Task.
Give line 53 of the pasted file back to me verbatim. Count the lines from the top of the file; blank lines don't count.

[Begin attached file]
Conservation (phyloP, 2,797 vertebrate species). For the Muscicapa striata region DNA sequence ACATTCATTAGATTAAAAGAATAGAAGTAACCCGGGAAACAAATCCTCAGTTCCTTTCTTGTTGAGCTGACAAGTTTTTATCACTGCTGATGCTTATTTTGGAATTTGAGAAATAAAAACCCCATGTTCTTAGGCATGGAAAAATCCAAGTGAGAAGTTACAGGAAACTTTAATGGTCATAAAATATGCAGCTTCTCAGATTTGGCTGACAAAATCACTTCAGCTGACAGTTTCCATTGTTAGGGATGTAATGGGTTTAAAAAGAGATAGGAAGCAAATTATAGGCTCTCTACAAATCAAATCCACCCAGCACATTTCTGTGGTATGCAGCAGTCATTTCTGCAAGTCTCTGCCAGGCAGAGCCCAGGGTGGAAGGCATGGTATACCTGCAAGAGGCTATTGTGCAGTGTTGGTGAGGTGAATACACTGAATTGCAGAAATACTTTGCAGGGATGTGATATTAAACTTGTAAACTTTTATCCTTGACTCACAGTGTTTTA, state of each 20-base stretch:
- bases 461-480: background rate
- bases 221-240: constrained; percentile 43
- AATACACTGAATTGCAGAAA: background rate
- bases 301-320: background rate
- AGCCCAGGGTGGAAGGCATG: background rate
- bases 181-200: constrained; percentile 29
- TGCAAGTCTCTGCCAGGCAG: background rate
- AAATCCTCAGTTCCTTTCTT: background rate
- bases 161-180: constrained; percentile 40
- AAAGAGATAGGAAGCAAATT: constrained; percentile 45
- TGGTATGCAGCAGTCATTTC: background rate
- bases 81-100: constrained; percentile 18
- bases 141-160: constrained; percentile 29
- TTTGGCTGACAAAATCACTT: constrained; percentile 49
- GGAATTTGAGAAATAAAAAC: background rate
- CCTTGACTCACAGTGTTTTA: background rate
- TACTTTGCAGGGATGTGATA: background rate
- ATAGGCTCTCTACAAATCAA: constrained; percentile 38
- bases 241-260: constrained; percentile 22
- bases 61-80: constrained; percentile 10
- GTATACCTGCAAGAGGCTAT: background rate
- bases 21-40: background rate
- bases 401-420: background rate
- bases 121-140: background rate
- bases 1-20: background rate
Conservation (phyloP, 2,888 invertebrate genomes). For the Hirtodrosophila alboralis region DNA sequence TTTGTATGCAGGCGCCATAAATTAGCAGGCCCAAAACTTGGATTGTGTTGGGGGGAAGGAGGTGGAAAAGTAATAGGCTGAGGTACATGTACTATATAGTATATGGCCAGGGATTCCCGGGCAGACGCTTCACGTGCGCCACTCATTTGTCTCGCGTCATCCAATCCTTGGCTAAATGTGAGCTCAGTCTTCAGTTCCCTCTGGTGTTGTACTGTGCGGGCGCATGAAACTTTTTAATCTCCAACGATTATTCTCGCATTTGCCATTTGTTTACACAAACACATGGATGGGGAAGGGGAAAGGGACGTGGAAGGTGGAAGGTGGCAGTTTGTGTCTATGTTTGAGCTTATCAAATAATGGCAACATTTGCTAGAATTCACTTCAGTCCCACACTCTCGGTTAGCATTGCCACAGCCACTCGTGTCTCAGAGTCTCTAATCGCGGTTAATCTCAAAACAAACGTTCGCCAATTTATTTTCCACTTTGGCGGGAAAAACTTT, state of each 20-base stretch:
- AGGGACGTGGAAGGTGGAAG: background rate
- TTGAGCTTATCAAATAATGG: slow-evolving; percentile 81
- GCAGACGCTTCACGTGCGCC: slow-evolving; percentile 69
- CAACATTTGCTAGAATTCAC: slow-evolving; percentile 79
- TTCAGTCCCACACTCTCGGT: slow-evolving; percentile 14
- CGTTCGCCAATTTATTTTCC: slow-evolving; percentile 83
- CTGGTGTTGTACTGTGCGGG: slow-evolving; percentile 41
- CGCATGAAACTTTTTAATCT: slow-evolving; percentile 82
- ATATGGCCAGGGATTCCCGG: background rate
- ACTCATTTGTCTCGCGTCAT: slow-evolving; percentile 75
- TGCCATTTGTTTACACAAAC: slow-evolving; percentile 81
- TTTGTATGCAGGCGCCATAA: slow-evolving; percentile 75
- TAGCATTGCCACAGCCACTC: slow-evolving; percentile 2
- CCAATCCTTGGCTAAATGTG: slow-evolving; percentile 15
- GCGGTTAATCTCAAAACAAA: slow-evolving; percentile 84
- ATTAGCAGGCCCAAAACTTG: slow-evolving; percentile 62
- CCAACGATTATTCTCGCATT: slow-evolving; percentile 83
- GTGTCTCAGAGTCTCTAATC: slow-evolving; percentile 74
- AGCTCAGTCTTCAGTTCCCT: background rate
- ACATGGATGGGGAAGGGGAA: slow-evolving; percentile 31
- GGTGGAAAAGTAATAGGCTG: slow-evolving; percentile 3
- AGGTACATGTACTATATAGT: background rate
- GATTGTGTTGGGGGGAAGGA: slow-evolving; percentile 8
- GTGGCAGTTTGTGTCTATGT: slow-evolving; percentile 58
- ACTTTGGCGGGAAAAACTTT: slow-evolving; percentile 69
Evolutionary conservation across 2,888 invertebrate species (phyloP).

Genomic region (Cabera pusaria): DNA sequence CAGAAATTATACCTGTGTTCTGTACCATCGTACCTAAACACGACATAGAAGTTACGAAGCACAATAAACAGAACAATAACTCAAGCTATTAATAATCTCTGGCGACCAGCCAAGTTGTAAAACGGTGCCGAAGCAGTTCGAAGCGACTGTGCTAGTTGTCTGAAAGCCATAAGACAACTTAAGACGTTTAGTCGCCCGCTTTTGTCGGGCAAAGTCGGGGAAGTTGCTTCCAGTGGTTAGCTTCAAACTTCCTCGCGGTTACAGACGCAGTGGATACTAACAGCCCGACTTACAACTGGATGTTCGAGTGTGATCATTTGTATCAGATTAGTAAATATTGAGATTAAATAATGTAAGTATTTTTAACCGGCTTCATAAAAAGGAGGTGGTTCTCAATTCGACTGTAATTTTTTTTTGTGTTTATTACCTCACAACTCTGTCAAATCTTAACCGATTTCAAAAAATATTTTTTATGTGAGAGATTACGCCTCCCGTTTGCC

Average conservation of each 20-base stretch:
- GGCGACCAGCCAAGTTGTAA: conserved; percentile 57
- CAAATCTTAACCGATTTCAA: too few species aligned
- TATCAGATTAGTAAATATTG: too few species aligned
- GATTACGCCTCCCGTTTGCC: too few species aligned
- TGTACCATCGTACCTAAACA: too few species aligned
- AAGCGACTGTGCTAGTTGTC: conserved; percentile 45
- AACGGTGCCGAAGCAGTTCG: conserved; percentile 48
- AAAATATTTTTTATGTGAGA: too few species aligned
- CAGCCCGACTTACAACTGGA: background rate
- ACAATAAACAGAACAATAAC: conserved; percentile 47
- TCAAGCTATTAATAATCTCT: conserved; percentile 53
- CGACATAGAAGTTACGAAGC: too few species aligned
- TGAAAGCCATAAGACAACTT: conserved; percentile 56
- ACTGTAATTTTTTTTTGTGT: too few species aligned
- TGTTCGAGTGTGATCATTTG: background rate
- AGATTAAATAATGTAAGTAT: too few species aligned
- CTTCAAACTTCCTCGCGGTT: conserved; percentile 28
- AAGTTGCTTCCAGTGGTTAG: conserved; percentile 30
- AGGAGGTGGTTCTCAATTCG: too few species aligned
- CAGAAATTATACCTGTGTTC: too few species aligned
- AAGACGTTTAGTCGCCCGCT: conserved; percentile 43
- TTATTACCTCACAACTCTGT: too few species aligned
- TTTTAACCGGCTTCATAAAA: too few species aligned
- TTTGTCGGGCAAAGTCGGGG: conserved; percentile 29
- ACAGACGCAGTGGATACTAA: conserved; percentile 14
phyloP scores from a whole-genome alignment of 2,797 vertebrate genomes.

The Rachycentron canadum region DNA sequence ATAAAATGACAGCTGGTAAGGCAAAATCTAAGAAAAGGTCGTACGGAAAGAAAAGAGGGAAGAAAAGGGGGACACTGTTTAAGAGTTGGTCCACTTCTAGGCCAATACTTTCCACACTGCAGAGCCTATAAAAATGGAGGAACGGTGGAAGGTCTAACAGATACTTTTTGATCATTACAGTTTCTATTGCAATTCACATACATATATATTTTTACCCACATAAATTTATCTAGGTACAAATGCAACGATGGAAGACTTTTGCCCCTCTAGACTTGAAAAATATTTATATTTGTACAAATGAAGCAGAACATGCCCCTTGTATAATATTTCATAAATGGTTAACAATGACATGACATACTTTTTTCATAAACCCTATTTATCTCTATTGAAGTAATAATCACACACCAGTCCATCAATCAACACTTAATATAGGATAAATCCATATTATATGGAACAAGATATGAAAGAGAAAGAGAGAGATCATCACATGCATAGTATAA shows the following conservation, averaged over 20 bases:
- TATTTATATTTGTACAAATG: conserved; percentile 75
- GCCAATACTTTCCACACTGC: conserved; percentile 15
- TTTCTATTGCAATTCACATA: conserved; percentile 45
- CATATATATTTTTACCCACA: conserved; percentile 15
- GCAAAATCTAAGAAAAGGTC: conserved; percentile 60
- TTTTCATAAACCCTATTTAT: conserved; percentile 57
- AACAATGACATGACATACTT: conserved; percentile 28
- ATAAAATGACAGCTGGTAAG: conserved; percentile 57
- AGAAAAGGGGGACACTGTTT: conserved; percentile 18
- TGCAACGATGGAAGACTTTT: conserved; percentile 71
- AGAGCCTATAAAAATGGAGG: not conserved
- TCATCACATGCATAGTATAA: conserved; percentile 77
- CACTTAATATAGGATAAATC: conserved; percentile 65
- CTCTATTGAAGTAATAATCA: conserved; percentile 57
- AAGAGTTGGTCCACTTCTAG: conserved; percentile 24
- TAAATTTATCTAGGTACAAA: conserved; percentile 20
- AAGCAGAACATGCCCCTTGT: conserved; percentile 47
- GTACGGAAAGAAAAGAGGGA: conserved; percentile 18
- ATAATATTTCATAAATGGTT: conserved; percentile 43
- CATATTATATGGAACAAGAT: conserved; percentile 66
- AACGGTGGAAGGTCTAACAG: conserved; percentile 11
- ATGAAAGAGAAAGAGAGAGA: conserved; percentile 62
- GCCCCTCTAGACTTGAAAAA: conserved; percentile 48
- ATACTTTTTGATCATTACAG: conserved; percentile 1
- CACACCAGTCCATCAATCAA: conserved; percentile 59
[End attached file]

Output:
Evolutionary conservation across 2,888 invertebrate species (phyloP).